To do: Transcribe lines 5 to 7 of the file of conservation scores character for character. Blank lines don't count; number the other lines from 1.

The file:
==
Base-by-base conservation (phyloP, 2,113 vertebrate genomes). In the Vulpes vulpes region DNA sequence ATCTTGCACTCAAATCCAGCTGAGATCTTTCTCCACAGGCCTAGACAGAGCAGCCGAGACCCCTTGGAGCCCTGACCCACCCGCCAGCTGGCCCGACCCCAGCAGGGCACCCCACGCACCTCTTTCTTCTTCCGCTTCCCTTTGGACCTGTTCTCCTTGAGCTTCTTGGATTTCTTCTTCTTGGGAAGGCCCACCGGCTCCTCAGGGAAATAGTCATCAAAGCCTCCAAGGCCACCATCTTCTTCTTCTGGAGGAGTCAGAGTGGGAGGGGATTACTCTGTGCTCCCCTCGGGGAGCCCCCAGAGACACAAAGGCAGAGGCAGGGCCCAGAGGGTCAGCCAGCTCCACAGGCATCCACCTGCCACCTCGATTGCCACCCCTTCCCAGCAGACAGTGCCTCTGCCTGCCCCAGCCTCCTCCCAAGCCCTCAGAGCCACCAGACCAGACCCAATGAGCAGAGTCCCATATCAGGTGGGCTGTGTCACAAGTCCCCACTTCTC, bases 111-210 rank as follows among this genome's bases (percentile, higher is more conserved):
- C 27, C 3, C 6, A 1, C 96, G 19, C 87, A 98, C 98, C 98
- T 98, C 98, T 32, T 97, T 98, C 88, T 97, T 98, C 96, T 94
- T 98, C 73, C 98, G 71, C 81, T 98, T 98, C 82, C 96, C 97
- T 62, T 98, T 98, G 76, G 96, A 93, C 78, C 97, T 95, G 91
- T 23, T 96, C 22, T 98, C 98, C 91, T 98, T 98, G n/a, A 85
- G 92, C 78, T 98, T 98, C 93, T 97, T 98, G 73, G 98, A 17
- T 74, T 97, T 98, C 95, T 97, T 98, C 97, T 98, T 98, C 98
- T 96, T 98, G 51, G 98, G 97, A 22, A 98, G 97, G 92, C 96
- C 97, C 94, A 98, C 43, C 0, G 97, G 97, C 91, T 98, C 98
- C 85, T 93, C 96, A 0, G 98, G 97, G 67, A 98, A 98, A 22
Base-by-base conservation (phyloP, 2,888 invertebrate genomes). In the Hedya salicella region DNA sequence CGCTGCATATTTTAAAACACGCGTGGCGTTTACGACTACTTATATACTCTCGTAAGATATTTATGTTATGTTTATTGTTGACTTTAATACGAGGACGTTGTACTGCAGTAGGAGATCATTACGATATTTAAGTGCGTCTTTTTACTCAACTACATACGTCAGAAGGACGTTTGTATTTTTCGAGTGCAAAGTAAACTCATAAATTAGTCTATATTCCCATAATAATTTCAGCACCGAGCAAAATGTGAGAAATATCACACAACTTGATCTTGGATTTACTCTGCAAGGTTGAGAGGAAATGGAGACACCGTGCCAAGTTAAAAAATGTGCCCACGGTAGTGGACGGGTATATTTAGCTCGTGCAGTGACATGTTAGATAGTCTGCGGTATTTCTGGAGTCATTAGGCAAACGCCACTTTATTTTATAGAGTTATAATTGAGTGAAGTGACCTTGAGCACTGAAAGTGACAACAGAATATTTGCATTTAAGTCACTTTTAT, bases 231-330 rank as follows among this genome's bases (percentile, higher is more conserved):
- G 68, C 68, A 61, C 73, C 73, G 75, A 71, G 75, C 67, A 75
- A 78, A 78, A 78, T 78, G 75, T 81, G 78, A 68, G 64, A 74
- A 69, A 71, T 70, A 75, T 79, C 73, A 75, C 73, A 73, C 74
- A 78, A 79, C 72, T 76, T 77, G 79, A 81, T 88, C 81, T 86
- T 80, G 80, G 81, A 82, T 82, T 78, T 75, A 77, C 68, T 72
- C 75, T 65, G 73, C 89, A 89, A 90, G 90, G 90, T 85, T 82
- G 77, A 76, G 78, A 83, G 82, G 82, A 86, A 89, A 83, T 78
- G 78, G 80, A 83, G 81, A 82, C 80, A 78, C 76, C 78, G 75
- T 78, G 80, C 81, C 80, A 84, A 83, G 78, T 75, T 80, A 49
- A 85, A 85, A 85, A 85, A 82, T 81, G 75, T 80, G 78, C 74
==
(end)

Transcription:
- T 62, T 98, T 98, G 76, G 96, A 93, C 78, C 97, T 95, G 91
- T 23, T 96, C 22, T 98, C 98, C 91, T 98, T 98, G n/a, A 85
- G 92, C 78, T 98, T 98, C 93, T 97, T 98, G 73, G 98, A 17